Anonymous said...

I can tell you -- all us lumberjacks in the backwoods of Vancouver-Kingsway are just hopping up and down about this!

RossK said...


If that is truly the case, why is it that it is the Industry groups who are most upset about the latest iteration of the deal?

And why, when we are in the superior legal position, does it look like the so-called 'deal' keep getting worse with each iteration?

If I'm wrong about either point, please feel free to explain how I have misread things - thanks.


deaner said...


I'm not really sure just what you are asking. The industry thinks this is a bad deal. I think they are right, but that doesn't preclude Emerson thinking (rightly or wrongly) that it is still the best deal he can get. First, absent a deal, the coalition isn't going to go away - and US law means that the Administration cannot put them in a backseat; they will continue to bring vexatious lawsuits, and they will still be able to go to Congress, not to the Executive Branch, for interim remedies. The Administration doesn't have the political capital to change that - this basic to US law, right down to "separation of powers" stuff; I am not sure if it could be changed, no matter how popular the President was at the time. So, to make the coalition go away, somebody has to give them something. Second, the current Administration doesn't see a lot of benefit in keeping Canadian lumber producers happy (and perhaps, Canadians in general), so if anyone is going to take a haircut to keep the coalition quiet, it is going to be a Canadian. In fact, the aggregate loss to the US ecomomy of high building materials prices outweighs the "benefit" of jobs in small, inefficient southern lumber mills - so in moving to lower lumber prices there should be a gain in the US, part of which can be used to buy off the coalition. Unfortunately, politicians make lousy economists (or maybe, it's the other way 'round, pace Stephen Harper) so the Administration does not recognize this, and all of the "cost" of buying off the coalition will come from north of the border. Third, consider where the coalition is based - these are businesses and employees (and hence, voters) who form the major part of Bush's base of support, and who he sees as the future support for Jeb; he will not piss them off lightly, if at all.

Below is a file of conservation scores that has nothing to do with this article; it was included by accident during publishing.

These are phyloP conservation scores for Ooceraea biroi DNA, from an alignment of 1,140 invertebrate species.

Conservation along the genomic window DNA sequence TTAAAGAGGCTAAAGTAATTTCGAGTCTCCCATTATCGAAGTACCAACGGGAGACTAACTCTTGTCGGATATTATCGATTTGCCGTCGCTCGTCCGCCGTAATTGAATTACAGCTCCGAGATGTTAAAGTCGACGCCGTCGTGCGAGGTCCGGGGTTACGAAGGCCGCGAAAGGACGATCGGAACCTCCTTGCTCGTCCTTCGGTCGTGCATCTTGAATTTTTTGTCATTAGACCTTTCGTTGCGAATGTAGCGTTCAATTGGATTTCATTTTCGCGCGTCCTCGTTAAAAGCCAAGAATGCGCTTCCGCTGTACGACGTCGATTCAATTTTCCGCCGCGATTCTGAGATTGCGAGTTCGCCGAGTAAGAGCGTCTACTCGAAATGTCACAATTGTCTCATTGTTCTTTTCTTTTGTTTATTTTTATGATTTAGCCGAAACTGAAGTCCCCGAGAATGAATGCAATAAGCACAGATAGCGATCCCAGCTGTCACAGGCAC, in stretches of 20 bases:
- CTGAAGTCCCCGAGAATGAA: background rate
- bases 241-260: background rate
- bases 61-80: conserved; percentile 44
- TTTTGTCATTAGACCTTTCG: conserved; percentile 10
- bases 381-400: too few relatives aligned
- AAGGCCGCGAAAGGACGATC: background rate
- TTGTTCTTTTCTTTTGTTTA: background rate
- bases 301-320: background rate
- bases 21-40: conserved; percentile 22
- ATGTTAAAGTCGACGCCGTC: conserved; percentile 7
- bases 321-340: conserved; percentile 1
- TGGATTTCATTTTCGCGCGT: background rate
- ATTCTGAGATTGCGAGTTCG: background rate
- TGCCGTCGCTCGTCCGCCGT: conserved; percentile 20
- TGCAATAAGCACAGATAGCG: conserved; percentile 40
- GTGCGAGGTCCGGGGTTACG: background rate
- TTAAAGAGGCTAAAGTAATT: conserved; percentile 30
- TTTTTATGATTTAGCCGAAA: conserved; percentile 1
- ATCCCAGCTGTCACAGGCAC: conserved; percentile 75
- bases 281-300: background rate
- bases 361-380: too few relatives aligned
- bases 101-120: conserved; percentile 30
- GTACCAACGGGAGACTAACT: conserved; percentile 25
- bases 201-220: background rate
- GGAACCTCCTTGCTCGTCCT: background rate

So now we see what kind of a box Emerson and Harper are in (and Martin, and Chretien, and Mulroney...). Willcocks is only partially right when he says we were making progress under NAFTA and WTO - we were "two steps forward, one step back" on NAFTA rulings - they tended to agree with our position with some caveats and exceptions - and pretty-much 50/50 on WTO; there was never a clear-cut win/lose decision there. The best that can be said about continuing the litigation and trade dispute route is that it would be (very) time-consuming - literally years to come to a resolution, if ever - and expensive - not only in legal costs, but in the payment of interim duties and opportunity costs. There is every likelihood that the US would continue to litigate as long as possible: they get to sit on cash in the meantime - which is always nice when you are litigating; they don't accept that Canada is in "a superior legal position" - they take all the ambiguous rulings and mixed decisions and see them as wins for them (and we do the same) - I think they are wrong but that is their perception; the coalition has an absolute right to demand that sanctions be imposed pending a determination by the Department of Commerce - their strategy for the past dozen years has simply been to accept a negative determination (usually when forced on the Department by NAFTA) and refile on the same grounds, with just enough of a change to require a new determination - typically the cycle-time is about three-four years. Since they get the benefit in the meantime, they can be expected to continue that practice.